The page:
Govindasmawiji’s heart ached to see Siva clad in an overcoat worn out with age! It was once upon a time a good woollen coat. It had served its master well. Now, it looks like a gunny-bag. Suns and moons adorn its face, revealing the inner garments here and there. Yet, it was proud of the love that Siva bore towards it: and on Siva’s back it laughed—perhaps at a newer coat lying unused.
‘Swamiji, this coat is torn all over the back. It looks ugly also. Please wear the other new coat.’
Siva looked up and smiled.
‘Achcha? It is torn? Very well: but it keeps the warmth all right.’
People are prone to imitate a saint when he enjoys certain creature comforts: they misunderstand the saint’s behaviour when they see that ‘he also wears good, nice clothes: he also takes sweetmeats.’ But they hardly understand the inner difference, the vital difference that there is between the saint’s attitude towards these and their own. The saint cares not if Prarabdha brings him silk gowns or dirty rags. He greets both with a happy smile. The dull-witted aspirant rejoices in fashionable dress and new clothes, and thinks that he is right in doing so—does not the saint wear these. He would preach to others that equanimity is the secret and that the costly wearing apparel does not taint him. But, ask him to wear a torn coat or a dirty dhoti: the old Abhiman will raise its head from within.
That is the difference. It is very subtle. It is like the deep chasm that separates the mountain-peaks very close to each other. From a distance the gulf appears to be very slight: and you think you can walk over it. When you approach it, you discover that the very sight of it makes your head reel. That is why Lord Krishna warned Sadhakas to obey His words and not to imitate His actions.
11th January, 1949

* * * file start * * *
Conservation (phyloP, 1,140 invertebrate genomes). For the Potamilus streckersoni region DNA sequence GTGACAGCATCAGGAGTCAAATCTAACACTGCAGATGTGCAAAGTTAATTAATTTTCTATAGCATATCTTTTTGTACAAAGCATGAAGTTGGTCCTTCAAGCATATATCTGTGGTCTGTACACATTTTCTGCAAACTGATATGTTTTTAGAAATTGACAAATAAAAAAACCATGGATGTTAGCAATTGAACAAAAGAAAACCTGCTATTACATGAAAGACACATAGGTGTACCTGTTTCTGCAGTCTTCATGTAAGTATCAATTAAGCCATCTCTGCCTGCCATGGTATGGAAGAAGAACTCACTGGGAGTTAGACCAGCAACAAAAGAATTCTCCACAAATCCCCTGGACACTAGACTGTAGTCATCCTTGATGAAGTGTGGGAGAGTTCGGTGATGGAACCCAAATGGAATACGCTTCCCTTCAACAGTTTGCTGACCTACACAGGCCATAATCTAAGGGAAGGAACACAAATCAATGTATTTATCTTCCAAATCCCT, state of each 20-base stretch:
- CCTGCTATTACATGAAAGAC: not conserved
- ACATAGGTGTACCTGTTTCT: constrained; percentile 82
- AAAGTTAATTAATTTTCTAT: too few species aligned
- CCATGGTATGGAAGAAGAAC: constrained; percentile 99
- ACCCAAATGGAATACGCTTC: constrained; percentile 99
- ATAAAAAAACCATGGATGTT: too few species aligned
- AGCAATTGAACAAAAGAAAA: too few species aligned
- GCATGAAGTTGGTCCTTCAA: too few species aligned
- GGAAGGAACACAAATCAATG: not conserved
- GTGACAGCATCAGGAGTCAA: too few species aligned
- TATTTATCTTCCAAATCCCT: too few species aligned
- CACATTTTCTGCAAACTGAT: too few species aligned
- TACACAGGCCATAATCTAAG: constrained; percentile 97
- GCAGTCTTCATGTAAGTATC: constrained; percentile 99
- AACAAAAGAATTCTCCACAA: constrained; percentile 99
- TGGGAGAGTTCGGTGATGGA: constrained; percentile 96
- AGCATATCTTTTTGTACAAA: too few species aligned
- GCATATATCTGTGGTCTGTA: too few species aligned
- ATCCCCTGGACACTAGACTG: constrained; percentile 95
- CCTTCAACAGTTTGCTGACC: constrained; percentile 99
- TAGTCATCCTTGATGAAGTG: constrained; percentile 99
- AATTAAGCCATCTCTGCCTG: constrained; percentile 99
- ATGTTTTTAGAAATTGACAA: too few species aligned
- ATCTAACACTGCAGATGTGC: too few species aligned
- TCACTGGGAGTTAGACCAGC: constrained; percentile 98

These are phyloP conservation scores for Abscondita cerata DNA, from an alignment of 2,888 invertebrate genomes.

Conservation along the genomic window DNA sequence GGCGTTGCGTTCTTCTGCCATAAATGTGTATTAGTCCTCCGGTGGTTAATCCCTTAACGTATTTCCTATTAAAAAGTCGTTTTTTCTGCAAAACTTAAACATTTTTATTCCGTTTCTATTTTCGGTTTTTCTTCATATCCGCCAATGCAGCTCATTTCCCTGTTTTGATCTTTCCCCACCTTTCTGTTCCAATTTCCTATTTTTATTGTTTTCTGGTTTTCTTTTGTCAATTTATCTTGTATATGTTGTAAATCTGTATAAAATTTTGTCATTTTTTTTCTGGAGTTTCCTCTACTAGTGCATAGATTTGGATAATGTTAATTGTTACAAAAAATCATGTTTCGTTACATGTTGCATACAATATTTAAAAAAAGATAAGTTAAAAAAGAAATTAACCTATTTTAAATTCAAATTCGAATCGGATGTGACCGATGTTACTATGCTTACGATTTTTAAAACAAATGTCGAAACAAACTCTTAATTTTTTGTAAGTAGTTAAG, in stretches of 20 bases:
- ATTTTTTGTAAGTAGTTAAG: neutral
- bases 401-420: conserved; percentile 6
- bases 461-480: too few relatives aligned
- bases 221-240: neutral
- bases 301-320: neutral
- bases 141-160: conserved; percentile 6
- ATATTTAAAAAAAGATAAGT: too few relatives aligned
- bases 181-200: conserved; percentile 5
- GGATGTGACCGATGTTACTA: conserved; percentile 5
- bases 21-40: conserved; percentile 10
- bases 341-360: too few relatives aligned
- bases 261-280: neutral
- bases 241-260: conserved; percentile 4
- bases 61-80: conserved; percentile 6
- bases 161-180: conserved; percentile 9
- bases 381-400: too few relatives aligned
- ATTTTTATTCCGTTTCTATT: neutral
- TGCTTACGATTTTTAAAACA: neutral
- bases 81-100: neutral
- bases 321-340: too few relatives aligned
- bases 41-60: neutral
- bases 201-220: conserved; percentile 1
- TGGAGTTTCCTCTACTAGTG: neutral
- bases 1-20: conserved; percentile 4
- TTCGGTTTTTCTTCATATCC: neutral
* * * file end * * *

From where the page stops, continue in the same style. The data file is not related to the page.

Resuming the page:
Today is Vaikuntha Ekadashi, a highly auspicious day.
Early in the morning, as we entered his room, we found Ramanandaji had passed away. He had been suffering from asthma for the past some weeks: but the end was sudden and unexpected. He had carried on his work till the very last day.
When Siva was told of it, he merely nodded his head. A little later, when we took out the body for giving it a bath, Siva saw the calm face. ‘He does not even show any signs of death. Don’t be hasty: first give some artificial respiration, administer a couple of injections: make sure that he is not merely in a swoon.’
Sadhaks rushed here and there. Two people rubbed R’s feet with liniment turpentine; two administered artificial respiration; Chidanandaji was giving injections. Siva himself sat beside the body and rubbed the chest with ‘Hare Rama’ Kirtan.
When Padmanabhan, who was giving the artificial respiration, let go the hand, R’s hand fell down on the ground just touching Siva’s foot.
After some time, it was declared that life was long ago extinct from the body. ‘All right, now say ‘Krishna Bhagavan ki Jai’ ’ said Siva and permitted us to carry on with the last rites. Siva himself poured the first vesselful of Ganges-water on the body, with Panchakshari Kirtan.
Everyone talked about Ramanandaji: how very quietly he passed away: on such an auspicious day: without causing any inconvenience to anyone: in harness, working up to the last breath: etc., etc. Siva gave a quick reply:
‘Why! His entire life was most exemplary. He was a pucca Vedantin. He never had any connection with his Purvashram family after he came here. He never hankered after any comforts of good food. He never interfered with anyone else’s affairs. He had led a perfect life. He had convened three Divine Life Conferences in Rangoon, and one Religions’ Conference. He has rendered great service to humanity. What more do you want?’
Someone then remarked: ‘Swamiji, he has always been saying that he would prefer to die at Swamiji’s feet and that he would never leave the Ashram, whatever be the physical inconvenience.’
May his soul rest in peace.
12th January, 1949
During the morning class, Siva taught us some very good sitting-pose exercises.
Asans and Pranayama have the body as their basis. Siva is never content to let them remain so. He would insist on the practitioner bringing his mind also into play. Thus, he prescribes certain Bhavanas, e.g., the Bhavana that the seminal energy is being converted into Ojas Shakti during the practice of Sirasasan and Sarvangasan. And, he insists that the Sadhaka should go on repeating some Mantra mentally all the time.